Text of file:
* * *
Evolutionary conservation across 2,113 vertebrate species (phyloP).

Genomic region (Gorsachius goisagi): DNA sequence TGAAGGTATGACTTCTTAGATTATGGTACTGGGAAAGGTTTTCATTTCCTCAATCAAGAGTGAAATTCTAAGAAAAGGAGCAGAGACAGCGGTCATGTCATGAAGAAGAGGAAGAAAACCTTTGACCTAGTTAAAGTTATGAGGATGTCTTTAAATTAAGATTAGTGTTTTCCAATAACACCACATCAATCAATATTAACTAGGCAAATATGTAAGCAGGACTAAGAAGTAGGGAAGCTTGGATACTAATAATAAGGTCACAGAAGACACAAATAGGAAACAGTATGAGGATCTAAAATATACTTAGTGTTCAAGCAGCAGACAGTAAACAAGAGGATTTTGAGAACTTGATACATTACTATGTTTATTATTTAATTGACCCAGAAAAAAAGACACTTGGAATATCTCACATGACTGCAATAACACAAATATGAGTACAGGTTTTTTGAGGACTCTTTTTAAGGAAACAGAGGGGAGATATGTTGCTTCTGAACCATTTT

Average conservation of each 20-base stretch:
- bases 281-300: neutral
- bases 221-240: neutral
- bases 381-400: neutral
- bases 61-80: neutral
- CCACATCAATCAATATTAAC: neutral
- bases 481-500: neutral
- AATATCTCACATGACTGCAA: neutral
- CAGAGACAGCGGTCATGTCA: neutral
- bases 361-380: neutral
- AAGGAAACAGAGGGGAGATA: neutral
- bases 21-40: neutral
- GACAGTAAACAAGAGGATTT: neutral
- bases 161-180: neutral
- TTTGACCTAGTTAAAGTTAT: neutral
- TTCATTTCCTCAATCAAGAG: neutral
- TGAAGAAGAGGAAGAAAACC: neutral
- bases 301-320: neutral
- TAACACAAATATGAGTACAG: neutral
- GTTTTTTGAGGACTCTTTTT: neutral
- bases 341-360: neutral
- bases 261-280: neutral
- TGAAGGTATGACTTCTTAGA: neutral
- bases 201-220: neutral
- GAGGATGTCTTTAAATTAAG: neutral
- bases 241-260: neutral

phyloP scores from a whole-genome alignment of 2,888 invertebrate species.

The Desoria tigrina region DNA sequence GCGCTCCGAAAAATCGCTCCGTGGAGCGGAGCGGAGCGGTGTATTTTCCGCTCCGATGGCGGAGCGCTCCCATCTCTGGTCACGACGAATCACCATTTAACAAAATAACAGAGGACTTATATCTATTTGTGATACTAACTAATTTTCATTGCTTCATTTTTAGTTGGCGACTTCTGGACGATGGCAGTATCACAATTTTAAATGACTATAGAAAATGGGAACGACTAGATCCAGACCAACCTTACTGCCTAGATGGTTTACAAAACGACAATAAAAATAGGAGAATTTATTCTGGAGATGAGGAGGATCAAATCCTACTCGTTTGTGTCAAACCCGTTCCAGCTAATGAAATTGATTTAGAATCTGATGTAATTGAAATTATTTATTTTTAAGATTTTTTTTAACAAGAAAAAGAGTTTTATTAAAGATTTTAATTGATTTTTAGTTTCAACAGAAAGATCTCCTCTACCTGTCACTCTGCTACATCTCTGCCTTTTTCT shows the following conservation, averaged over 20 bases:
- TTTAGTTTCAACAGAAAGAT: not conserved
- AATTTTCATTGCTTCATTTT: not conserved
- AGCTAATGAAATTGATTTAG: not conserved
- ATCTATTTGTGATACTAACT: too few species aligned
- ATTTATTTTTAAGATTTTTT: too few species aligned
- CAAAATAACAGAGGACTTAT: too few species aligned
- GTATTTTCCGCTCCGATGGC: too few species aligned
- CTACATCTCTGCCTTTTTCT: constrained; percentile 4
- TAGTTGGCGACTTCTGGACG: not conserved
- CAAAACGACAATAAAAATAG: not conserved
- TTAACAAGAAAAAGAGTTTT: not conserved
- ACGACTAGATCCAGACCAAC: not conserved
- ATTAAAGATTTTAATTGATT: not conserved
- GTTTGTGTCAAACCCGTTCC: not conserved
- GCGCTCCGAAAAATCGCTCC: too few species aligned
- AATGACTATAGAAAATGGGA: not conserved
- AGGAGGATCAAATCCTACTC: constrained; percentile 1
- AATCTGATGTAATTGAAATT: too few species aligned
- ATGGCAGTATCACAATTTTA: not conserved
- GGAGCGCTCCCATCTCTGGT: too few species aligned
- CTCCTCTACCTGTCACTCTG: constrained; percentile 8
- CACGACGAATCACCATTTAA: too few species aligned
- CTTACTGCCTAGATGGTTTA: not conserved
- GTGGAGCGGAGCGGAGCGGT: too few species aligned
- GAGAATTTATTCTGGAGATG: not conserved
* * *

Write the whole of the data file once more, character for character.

Evolutionary conservation across 2,113 vertebrate species (phyloP).

Genomic region (Gorsachius goisagi): DNA sequence TGAAGGTATGACTTCTTAGATTATGGTACTGGGAAAGGTTTTCATTTCCTCAATCAAGAGTGAAATTCTAAGAAAAGGAGCAGAGACAGCGGTCATGTCATGAAGAAGAGGAAGAAAACCTTTGACCTAGTTAAAGTTATGAGGATGTCTTTAAATTAAGATTAGTGTTTTCCAATAACACCACATCAATCAATATTAACTAGGCAAATATGTAAGCAGGACTAAGAAGTAGGGAAGCTTGGATACTAATAATAAGGTCACAGAAGACACAAATAGGAAACAGTATGAGGATCTAAAATATACTTAGTGTTCAAGCAGCAGACAGTAAACAAGAGGATTTTGAGAACTTGATACATTACTATGTTTATTATTTAATTGACCCAGAAAAAAAGACACTTGGAATATCTCACATGACTGCAATAACACAAATATGAGTACAGGTTTTTTGAGGACTCTTTTTAAGGAAACAGAGGGGAGATATGTTGCTTCTGAACCATTTT

Average conservation of each 20-base stretch:
- bases 281-300: neutral
- bases 221-240: neutral
- bases 381-400: neutral
- bases 61-80: neutral
- CCACATCAATCAATATTAAC: neutral
- bases 481-500: neutral
- AATATCTCACATGACTGCAA: neutral
- CAGAGACAGCGGTCATGTCA: neutral
- bases 361-380: neutral
- AAGGAAACAGAGGGGAGATA: neutral
- bases 21-40: neutral
- GACAGTAAACAAGAGGATTT: neutral
- bases 161-180: neutral
- TTTGACCTAGTTAAAGTTAT: neutral
- TTCATTTCCTCAATCAAGAG: neutral
- TGAAGAAGAGGAAGAAAACC: neutral
- bases 301-320: neutral
- TAACACAAATATGAGTACAG: neutral
- GTTTTTTGAGGACTCTTTTT: neutral
- bases 341-360: neutral
- bases 261-280: neutral
- TGAAGGTATGACTTCTTAGA: neutral
- bases 201-220: neutral
- GAGGATGTCTTTAAATTAAG: neutral
- bases 241-260: neutral

phyloP scores from a whole-genome alignment of 2,888 invertebrate species.

The Desoria tigrina region DNA sequence GCGCTCCGAAAAATCGCTCCGTGGAGCGGAGCGGAGCGGTGTATTTTCCGCTCCGATGGCGGAGCGCTCCCATCTCTGGTCACGACGAATCACCATTTAACAAAATAACAGAGGACTTATATCTATTTGTGATACTAACTAATTTTCATTGCTTCATTTTTAGTTGGCGACTTCTGGACGATGGCAGTATCACAATTTTAAATGACTATAGAAAATGGGAACGACTAGATCCAGACCAACCTTACTGCCTAGATGGTTTACAAAACGACAATAAAAATAGGAGAATTTATTCTGGAGATGAGGAGGATCAAATCCTACTCGTTTGTGTCAAACCCGTTCCAGCTAATGAAATTGATTTAGAATCTGATGTAATTGAAATTATTTATTTTTAAGATTTTTTTTAACAAGAAAAAGAGTTTTATTAAAGATTTTAATTGATTTTTAGTTTCAACAGAAAGATCTCCTCTACCTGTCACTCTGCTACATCTCTGCCTTTTTCT shows the following conservation, averaged over 20 bases:
- TTTAGTTTCAACAGAAAGAT: not conserved
- AATTTTCATTGCTTCATTTT: not conserved
- AGCTAATGAAATTGATTTAG: not conserved
- ATCTATTTGTGATACTAACT: too few species aligned
- ATTTATTTTTAAGATTTTTT: too few species aligned
- CAAAATAACAGAGGACTTAT: too few species aligned
- GTATTTTCCGCTCCGATGGC: too few species aligned
- CTACATCTCTGCCTTTTTCT: constrained; percentile 4
- TAGTTGGCGACTTCTGGACG: not conserved
- CAAAACGACAATAAAAATAG: not conserved
- TTAACAAGAAAAAGAGTTTT: not conserved
- ACGACTAGATCCAGACCAAC: not conserved
- ATTAAAGATTTTAATTGATT: not conserved
- GTTTGTGTCAAACCCGTTCC: not conserved
- GCGCTCCGAAAAATCGCTCC: too few species aligned
- AATGACTATAGAAAATGGGA: not conserved
- AGGAGGATCAAATCCTACTC: constrained; percentile 1
- AATCTGATGTAATTGAAATT: too few species aligned
- ATGGCAGTATCACAATTTTA: not conserved
- GGAGCGCTCCCATCTCTGGT: too few species aligned
- CTCCTCTACCTGTCACTCTG: constrained; percentile 8
- CACGACGAATCACCATTTAA: too few species aligned
- CTTACTGCCTAGATGGTTTA: not conserved
- GTGGAGCGGAGCGGAGCGGT: too few species aligned
- GAGAATTTATTCTGGAGATG: not conserved